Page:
Following the manufactured scare of 1907
the same bankers who created the crisis demanded reform from Congress who
established a commission of experts to come up with a nonpartisan solution.
Rhode Island Senator Nelson Aldrich, the Republican leader in the Senate, ran
the Commission personally, with the aid of his team of economists.
In 1910, Aldrich and executives representing the banks of J.P. Morgan, Rockefeller, and Kuhn, Loeb, & Co., secluded themselves for 10 days at Jekyll Island, Georgia where they wrote the primary features of the Federal Reserve Act or Glass-Owen Act, as it was sometimes called at the time. The executives included Frank Vanderlip, president of the National City Bank of New York, associated with the Rockefellers; Henry Davison, senior partner of J.P. Morgan Company; Charles D. Norton, president of the First National Bank of New York; and Col. Edward House, who would later become President Woodrow Wilson's closest adviser and founder of the Council on Foreign Relations.
In violation of Article I, Section 8 of the U.S. Constitution, the
Federal Reserve Act, signed into law on December 23, 1913 by President Wilson
allowed a cartel of private bankers to create, buy the shares, and own the
Federal Reserve System.
The new owners of America's treasury include the Rothschilds of London and Berlin; Lazard Brothers of Paris; Israel Moses Seif of Italy; Kuhn, Loeb and Warburg of Germany; and the Lehman Brothers, Goldman, Sachs and the Rockefeller families of New York.
The privately owned Federal Reserve Bank was granted a monoploy for
the issuance of banknotes in the USA - the Federal Reserve Note. Some people
think the Federal reserve banks are United States Government institutions. They
are not Government institutions. They are private credit monopolies which prey
upon the people of the United States for the benefit of themselves and their
foreign customers; foreign and domestic speculators and swindlers; and rich and
predatory money lenders. As the Fed creates new money, it is then loaned back
to the government charging interest. The government in turn levies income taxes
to pay the interest on the debt.
Coincidentally, both the Federal Reserve Act and the sixteenth amendment, which gave congress the power to collect income taxes, were both passed in 1913. Further, the FED is the only for-profit corporation in America that is exempt from both federal and state taxes. The FED takes in about one trillion dollars per year tax free for the benefit of the banking families listed above. The money you pay in taxes does not go to the US Treasury to pay for the expenses of the government. It goes to those private banking families, commonly known as the FED, tax free.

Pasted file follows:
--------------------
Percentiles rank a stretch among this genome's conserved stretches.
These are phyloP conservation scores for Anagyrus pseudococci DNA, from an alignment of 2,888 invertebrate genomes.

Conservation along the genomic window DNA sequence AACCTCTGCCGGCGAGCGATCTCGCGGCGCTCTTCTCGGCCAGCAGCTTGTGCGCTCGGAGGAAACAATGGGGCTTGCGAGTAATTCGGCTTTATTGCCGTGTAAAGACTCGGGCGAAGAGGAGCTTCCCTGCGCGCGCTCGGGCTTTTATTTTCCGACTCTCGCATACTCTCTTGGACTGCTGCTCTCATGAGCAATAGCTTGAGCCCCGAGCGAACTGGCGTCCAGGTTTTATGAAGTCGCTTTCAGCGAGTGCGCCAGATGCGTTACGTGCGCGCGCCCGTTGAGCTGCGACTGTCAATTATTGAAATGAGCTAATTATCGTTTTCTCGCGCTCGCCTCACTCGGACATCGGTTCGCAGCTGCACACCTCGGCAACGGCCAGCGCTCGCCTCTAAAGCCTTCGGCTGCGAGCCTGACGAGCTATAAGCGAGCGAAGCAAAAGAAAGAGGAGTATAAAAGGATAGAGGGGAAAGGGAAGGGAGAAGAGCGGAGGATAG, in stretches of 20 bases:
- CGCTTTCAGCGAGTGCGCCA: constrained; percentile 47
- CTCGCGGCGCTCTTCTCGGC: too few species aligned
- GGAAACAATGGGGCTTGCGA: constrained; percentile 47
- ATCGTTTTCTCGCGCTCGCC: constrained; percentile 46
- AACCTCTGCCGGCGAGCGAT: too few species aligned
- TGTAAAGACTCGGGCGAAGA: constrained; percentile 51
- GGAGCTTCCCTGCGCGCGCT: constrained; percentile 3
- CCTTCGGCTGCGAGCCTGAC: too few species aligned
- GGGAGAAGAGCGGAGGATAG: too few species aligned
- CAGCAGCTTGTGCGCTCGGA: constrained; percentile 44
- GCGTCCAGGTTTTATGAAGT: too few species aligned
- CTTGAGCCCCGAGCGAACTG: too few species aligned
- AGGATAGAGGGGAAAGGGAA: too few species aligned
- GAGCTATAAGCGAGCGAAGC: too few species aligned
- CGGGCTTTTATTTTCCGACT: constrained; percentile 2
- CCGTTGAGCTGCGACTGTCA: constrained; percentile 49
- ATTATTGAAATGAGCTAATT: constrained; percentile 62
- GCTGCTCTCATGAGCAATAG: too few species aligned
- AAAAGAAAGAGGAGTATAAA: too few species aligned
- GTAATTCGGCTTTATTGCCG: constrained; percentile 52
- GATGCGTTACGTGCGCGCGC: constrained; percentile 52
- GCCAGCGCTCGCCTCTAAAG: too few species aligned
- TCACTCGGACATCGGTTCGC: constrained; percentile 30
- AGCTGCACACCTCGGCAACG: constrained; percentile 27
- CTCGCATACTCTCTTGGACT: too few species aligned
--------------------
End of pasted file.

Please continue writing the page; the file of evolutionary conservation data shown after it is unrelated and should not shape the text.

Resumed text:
Wilson, on his deathbed, admitted his error, saying that allowing the Federal Reserve to be founded was a betrayal of his country.
"A great industrial nation is controlled by it's system of credit. Our system of credit is concentrated in the hands of a few men. We have come to be one of the worst ruled, one of the most completely controlled and dominated governments in the world-- no longer a government of free opinion, no longer a government by conviction and vote of the majority, but a government by the opinion and duress of small groups of dominant men." -- President Woodrow Wilson
With the outbreak of World War I, Britain was forced to abandon the
gold standard and other nations quickly followed suit. The Fed quickly issued
money to help pay the costs of WWI, as they were better positioned than the
Treasury to issue war bonds, and so became the primary retailer for war bonds
under the direction of the Treasury. After the war, the Fed, led by Paul
Warburg and New York Governor Bank President Benjamin Strong, convinced
Congress to modify its powers, giving it the ability to both create and destroy
Weight 26.73 grams; composition, .900 silver, .100 copper (net weight .77344 oz. pure silver).
The Peace Dollar was the last silver dollar minted for circulation
in the United States from 1921 to 1928. It was created to celebrate
Americas victory in World War I, these silver coins helped establish the
status of the U.S. as a major world power. The obverse features the profile of
Miss Liberty, while the reverse depicts the majestic image of a perched
American eagle with an olive branch in its talons as a symbol of peace. Like
the earlier Morgan Dollar, it contained 90% silver, 10% copper with its silver
content of 0.77344 troy oz. By 1928, the US Mint had struck enough silver
dollars to satisfy the requirements of the Pittman Act, and since public demand
for silver dollars did not materialize, the mint halted production of the Peace
Dollar that year (with fewer than two million struck).
By this time the Federal Reserve had taken over much of the currency market, and throughout the 1920s, they experimented with a number of approaches, alternatively creating and destroying money and, in the eyes of many scholars (notably Milton Friedman), helping to create the late-1920s stock market bubble. After a brief attempt to revive the gold standard during the 1920s and the stock market crash in 1929, it was finally abandoned by Britain and other leading nations during the Great Depression.